The full Top 10 in Sight and Sound’s Best Films of 2023 poll are:

1.           KILLERS OF THE FLOWER MOON (Martin Scorsese)

2.           THE ZONE OF INTEREST (Jonathan Glazer)

3.           PAST LIVES (Celine Song)

4.           POOR THINGS (Yorgos Lanthimos)

=5.         BARBIE (Greta Gerwig)

=5.         OPPENHEIMER (Christopher Nolan)

7.           PASSAGES (Ira Sachs)

8.           ANATOMY OF A FALL (Justine Triet)


10.         MAY DECEMBER (Todd Haynes)

Winner of both the Grand Prix and FIPRESCI prizes at the 76th Cannes Film Festival, Jonathan Glazer’s THE ZONE OF INTEREST comes in second place. Selected as the UK entry for Best International Feature at the upcoming 96th Academy Awards®, Glazer’s most ambitious film to date upends the tropes of a Holocaust drama to depict the pampered life of executioners inhabiting a bubble of bourgeois denial. PAST LIVES, the outstanding feature directorial debut of Celine Song, follows at number three. A beautiful, deeply romantic modern love story, Song’s profound drama embraces destiny, nostalgia and the immigrant experience. Yorgos Lanthimos’ POOR THINGS, a wild firecracker of a film, lands at number four on Sight and Sound’s list. Winner of the Golden Lion and UNIMED Award for Best Film at the Venice International Film Festival, POOR THINGS sees Lanthimos continue his collaboration with Emma Stone, who gives a performance that will help define her place as one of the most thrilling and daring actors of her generation.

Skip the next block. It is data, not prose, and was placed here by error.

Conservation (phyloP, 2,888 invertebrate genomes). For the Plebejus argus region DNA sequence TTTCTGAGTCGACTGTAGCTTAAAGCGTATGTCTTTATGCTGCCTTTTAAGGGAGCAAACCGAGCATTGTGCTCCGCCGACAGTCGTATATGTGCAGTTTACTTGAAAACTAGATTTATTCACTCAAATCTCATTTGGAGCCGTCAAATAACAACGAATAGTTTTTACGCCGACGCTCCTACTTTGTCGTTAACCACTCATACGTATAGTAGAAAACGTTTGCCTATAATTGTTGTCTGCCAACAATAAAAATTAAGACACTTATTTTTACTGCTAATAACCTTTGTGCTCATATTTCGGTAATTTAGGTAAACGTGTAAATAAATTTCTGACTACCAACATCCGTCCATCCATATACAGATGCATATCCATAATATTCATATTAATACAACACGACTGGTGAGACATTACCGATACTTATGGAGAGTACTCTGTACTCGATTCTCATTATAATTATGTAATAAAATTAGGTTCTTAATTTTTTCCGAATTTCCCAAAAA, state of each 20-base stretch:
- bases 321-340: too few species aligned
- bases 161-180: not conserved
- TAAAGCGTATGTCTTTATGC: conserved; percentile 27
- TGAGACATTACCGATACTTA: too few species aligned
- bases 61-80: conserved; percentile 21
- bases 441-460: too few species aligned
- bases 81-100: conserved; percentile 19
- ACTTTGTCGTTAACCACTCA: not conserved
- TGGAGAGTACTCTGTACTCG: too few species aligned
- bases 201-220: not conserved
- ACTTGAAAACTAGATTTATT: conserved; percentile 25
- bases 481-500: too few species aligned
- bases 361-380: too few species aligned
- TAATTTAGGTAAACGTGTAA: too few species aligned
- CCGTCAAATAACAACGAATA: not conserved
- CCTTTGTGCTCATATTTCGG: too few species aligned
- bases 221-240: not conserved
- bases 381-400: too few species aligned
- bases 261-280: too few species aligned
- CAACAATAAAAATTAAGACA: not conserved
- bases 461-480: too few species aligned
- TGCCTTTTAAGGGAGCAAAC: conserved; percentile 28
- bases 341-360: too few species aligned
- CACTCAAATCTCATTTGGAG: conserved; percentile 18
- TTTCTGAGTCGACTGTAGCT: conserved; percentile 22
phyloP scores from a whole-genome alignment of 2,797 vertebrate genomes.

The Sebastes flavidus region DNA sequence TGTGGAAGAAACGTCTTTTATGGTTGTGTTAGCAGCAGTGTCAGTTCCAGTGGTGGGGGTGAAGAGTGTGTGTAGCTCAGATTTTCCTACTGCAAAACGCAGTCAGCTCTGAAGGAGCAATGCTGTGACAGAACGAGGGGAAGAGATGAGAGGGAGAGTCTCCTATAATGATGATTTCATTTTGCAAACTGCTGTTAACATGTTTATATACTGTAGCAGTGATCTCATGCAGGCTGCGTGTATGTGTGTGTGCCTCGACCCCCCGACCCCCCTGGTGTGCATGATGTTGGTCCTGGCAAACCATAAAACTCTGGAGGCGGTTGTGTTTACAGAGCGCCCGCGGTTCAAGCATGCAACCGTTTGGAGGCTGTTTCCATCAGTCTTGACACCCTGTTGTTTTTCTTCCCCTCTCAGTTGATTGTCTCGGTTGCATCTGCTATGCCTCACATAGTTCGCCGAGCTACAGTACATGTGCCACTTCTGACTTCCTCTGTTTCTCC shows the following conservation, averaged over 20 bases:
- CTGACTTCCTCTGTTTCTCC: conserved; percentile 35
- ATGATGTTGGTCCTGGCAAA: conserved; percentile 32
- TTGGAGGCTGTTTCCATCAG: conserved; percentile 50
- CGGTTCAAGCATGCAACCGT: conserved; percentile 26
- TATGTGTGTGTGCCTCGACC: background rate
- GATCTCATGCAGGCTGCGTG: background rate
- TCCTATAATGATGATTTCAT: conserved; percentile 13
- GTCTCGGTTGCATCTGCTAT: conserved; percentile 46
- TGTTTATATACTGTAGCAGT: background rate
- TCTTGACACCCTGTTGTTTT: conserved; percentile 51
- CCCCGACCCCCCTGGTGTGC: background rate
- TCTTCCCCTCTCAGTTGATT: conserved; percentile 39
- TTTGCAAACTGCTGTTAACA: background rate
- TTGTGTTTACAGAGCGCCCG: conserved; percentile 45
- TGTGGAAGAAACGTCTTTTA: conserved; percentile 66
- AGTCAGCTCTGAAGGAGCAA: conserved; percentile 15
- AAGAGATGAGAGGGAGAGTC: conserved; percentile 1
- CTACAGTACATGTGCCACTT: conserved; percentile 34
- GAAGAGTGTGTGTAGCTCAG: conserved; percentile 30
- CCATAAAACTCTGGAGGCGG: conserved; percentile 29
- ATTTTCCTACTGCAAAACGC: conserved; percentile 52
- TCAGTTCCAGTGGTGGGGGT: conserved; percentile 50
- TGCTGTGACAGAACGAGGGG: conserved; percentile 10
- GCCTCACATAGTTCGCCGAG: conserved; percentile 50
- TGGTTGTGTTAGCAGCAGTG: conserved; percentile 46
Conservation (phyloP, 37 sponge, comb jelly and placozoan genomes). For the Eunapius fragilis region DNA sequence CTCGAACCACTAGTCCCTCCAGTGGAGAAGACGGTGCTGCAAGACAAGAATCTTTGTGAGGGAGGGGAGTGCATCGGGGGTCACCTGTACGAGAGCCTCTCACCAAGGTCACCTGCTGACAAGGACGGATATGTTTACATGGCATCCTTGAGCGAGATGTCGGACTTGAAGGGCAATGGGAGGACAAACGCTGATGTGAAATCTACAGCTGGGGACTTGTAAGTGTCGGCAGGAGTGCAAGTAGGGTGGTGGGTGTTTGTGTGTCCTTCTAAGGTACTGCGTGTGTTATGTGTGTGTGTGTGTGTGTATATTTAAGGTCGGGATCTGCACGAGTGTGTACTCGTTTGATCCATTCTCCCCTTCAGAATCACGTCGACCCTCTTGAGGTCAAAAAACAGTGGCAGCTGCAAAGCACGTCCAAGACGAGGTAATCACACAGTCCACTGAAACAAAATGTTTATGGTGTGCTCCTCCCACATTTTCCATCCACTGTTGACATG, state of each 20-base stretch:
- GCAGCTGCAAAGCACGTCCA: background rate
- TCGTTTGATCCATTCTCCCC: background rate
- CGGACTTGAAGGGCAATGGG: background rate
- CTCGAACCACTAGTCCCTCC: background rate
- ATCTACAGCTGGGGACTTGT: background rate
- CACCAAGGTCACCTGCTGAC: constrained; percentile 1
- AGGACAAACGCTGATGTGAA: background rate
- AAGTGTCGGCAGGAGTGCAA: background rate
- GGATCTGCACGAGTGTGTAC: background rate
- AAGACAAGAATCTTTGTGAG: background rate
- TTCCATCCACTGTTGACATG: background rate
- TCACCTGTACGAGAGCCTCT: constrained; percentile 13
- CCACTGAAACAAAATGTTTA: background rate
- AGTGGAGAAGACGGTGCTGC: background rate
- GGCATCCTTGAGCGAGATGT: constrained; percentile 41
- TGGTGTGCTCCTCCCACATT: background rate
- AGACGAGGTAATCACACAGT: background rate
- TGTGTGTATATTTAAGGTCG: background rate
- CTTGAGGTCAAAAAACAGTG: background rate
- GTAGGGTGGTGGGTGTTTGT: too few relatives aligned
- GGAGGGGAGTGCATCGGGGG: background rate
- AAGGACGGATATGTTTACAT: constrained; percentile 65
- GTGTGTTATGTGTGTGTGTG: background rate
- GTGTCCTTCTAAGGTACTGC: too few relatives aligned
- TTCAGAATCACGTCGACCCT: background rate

Rounding out the top five in a suitably 2023 fashion is a tie between BARBIE (Greta Gerwig) and OPPENHEIMER (Christopher Nolan). Writer director Greta Gerwig brings the world-famous doll to life in BARBIE, a whip smart and riotously fun imagining starring comedic dynamos Margot Robbie and Ryan Gosling, while Christopher Nolan’s story about the father of the atomic bomb is arguably one of his most daring films yet. OPPENHEIMER has attracted over 50,000 new bookers to BFI IMAX since opening in July, grossing £2million on just one screen, with audiences travelling from across Europe, the USA and further afield to experience Nolan’s magnum opus in glorious 70MM IMAX, as it was meant to be seen. Nolan will receive a BFI Fellowship in February 2024.

Sight and Sound Editor-in-Chief Mike Williams commented: 

2023 has been huge for cinema. The writers’ and actors’ strikes shone a light on many issues the industry is facing, while the summer box office proved that audiences still have a huge appetite for the theatrical experience. It feels apt that in a year in which the very soul of cinema has been in the spotlight Martin Scorsese, one the greatest filmmakers of all time, should top our annual poll. Killers of the Flower Moon, a story of greed and murder that cuts to the heart of American identity, is a towering achievement deserving of its many plaudits, not least for the powerful central performance of Lily Gladstone. Scorsese has been eloquently advocating for the art and history of cinema for five decades, and in Killers of the Flower Moon he’s added another masterpiece to the canon.”